// Normalized cache is required
  cache: new InMemoryCache(),

import { createClient } from "urql";

// Document cache enabled by default
export const client = createClient({
  url: "http://localhost:4000/graphql",

Local state is simplified in urql urql stays true to server data and doesn't provide functions to manage local state like Apollo Client does. In my opinion, this is perfectly fine as full-on libraries to manage local state in React are becoming less needed. Mixing server-side state and local state seems ideal at first (one place for all state) but can lead to problems when you need to figure out which data is fresh versus which is stale and when to update it.

React Context is a great solution for situations where you have lots of prop drilling going on, which is sometimes the main reason people reach for a local state management library. I would also recommend XState if you are looking for a way to manage stateful workflows, which sometimes people use Redux reducers for.

Understandable default behavior with Exchanges Exchanges are similar to links in Apollo Client and offer ways to extend the functionality of the client by intercepting requests. The difference with urql is that you can opt into even the basic ones, allowing you more control and understanding over the behaviour of the client.

When getting started, the client has no required exchanges and uses a default list. In my experience, starting off with just a few exchanges and adding more as time went on or when I needed them made debugging easier. urql shows that it takes extensibility seriously in supporting many different use-cases.

Here is an example of the exchanges you might use after you get used to urql:

import {
} from "urql";

const client = createClient({
  url: "http://localhost:4000/graphql",
  exchanges: [
    // deduplicates requests if we send the same queries twice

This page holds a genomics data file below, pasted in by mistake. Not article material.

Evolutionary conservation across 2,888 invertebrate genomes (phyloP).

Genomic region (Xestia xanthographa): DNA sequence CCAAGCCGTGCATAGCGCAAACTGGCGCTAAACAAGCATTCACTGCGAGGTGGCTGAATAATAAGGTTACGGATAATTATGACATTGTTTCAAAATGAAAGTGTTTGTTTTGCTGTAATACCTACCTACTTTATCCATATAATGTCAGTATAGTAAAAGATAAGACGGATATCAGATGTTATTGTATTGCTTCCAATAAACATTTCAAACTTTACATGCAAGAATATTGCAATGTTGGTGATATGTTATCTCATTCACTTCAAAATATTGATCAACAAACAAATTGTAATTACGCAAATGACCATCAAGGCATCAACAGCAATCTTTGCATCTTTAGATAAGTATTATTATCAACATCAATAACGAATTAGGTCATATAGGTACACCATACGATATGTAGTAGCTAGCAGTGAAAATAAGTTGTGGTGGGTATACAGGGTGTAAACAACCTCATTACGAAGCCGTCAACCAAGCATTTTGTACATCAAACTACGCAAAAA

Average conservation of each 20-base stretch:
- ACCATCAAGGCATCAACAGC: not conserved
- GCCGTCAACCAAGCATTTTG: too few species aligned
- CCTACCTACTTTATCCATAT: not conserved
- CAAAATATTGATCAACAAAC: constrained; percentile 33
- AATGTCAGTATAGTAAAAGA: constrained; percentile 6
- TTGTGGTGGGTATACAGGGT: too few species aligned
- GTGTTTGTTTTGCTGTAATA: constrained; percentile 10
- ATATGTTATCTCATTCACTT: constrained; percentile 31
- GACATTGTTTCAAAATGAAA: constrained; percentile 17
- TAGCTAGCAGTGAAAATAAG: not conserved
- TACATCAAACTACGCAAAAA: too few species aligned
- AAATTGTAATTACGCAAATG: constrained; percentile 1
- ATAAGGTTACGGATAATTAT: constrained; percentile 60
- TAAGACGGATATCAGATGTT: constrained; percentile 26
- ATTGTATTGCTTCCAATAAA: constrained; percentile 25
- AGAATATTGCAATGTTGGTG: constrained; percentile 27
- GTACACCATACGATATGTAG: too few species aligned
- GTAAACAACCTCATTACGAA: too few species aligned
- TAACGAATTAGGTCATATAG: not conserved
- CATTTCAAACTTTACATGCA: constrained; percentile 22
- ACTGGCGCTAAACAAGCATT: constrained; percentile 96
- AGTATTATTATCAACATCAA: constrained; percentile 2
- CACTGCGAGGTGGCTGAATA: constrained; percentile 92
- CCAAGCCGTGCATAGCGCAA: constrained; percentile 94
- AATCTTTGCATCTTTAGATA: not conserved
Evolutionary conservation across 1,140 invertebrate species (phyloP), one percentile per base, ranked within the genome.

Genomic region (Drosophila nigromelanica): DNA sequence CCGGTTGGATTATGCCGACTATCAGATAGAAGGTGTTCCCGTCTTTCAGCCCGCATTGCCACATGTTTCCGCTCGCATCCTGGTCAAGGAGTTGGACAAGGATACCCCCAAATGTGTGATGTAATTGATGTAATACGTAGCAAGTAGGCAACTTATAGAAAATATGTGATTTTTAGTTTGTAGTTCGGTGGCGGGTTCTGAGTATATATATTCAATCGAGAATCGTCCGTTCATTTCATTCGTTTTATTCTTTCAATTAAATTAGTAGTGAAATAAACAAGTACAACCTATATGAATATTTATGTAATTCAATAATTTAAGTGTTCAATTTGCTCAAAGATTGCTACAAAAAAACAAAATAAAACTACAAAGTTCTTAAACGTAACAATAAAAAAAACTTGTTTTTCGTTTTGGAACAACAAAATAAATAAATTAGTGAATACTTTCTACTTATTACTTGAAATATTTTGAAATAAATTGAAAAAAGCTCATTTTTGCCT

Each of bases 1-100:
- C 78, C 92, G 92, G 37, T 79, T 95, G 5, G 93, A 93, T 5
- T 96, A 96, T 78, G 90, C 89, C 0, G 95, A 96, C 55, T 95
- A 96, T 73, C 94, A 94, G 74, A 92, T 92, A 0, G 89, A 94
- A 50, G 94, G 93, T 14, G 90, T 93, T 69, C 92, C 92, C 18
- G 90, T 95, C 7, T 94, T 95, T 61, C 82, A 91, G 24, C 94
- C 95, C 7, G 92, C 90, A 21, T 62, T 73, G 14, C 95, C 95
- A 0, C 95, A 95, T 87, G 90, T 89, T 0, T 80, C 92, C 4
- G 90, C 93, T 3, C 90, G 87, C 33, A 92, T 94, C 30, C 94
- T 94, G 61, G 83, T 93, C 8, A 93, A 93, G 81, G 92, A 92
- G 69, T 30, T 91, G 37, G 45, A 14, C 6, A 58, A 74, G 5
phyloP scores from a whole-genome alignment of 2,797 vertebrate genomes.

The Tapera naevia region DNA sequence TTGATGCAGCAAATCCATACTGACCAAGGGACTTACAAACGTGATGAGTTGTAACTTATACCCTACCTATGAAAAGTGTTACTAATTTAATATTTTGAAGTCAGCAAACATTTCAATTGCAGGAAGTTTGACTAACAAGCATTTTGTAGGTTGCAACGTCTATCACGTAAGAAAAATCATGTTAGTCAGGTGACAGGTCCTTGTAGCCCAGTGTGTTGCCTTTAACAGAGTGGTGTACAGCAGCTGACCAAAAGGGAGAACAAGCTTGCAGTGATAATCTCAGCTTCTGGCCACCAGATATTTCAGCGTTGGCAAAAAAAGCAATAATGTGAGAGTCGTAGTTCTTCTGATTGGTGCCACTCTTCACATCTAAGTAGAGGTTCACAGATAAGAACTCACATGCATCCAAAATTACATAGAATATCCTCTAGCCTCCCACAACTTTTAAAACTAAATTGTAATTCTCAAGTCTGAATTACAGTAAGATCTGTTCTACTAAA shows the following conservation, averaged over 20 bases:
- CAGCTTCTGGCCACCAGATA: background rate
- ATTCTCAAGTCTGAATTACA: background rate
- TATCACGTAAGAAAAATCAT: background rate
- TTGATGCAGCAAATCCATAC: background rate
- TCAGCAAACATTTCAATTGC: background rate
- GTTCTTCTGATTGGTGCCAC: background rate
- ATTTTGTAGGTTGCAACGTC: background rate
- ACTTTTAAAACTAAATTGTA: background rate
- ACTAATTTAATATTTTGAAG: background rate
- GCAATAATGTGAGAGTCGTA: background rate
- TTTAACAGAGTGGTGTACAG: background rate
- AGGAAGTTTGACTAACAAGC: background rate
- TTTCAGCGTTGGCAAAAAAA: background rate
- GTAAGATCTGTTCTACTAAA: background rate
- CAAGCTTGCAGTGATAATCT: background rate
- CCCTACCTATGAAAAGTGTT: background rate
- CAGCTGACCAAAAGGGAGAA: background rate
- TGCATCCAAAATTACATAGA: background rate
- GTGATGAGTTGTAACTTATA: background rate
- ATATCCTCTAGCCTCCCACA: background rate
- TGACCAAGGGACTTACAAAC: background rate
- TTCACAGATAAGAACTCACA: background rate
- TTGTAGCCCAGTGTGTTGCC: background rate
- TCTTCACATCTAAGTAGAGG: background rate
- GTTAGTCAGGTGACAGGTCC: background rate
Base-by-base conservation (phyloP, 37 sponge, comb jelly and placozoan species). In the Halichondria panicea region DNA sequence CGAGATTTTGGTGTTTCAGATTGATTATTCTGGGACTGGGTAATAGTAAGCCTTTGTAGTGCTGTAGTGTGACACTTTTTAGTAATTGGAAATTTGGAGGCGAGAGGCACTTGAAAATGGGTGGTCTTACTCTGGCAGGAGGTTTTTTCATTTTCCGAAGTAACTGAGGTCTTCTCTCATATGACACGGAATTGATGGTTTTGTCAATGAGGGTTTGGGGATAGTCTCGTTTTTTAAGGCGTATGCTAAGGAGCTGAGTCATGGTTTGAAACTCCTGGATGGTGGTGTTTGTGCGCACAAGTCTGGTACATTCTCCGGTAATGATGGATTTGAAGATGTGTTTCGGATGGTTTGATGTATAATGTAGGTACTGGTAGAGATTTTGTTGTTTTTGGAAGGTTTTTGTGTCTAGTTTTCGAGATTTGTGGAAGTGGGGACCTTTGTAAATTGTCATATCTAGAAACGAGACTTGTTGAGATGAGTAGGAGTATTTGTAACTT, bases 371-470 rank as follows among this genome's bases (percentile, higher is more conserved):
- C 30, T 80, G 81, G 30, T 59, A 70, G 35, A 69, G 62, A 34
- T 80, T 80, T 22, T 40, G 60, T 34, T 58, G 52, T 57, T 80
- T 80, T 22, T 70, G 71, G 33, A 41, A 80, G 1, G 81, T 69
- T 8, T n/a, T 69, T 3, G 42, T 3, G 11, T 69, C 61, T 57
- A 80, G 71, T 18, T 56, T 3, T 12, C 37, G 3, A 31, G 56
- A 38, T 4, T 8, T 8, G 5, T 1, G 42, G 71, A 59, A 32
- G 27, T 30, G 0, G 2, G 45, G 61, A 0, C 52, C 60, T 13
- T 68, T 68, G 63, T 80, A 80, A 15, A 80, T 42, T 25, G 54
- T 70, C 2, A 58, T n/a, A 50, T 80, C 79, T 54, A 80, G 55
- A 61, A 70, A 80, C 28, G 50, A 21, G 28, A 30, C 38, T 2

// from prior example
    // responsible for sending our requests to our GraphQL API

uqrl offers a Next.js support plugin Next.js is one of the most popular ways to use React these days. Integrating Apollo Client to use Next.js SSR in the past has always been a huge pain. With every upgrade, you will have to look for examples and likely need to change how it works.

With no official plugin from Apollo, you will have to keep maintaining this integration. As mentioned previously, urql has an official plugin for Next.js. This makes it easy to integrate.

// Simple React component integrating with Next.js using the plugin
import React from "react";
import Head from "next/head";
import { withUrqlClient } from "next-urql";

import PokemonList from "../components/pokemon_list";
import PokemonTypes from "../components/pokemon_types";

const Root = () => (
      <link rel="icon" href="/static/favicon.ico" />

    <PokemonList />
    <PokemonTypes />

export default withUrqlClient(() => ({
  url: "https://graphql-pokemon.now.sh",

Conclusion urql has advantages over Apollo Client when it comes to its unified community, great documentation, and first-party plugins and caching system. I especially like how they seem to be working and engaging with the community instead of against it.

I’ve been trying a lot of GraphQL clients lately to see what else is out there to compare them to Apollo and it's been refreshing to see how great urql is. I foresee myself using it going forward for all my GraphQL apps. I hope this prompts you to try out urql for yourself and see what you think. Thanks for reading!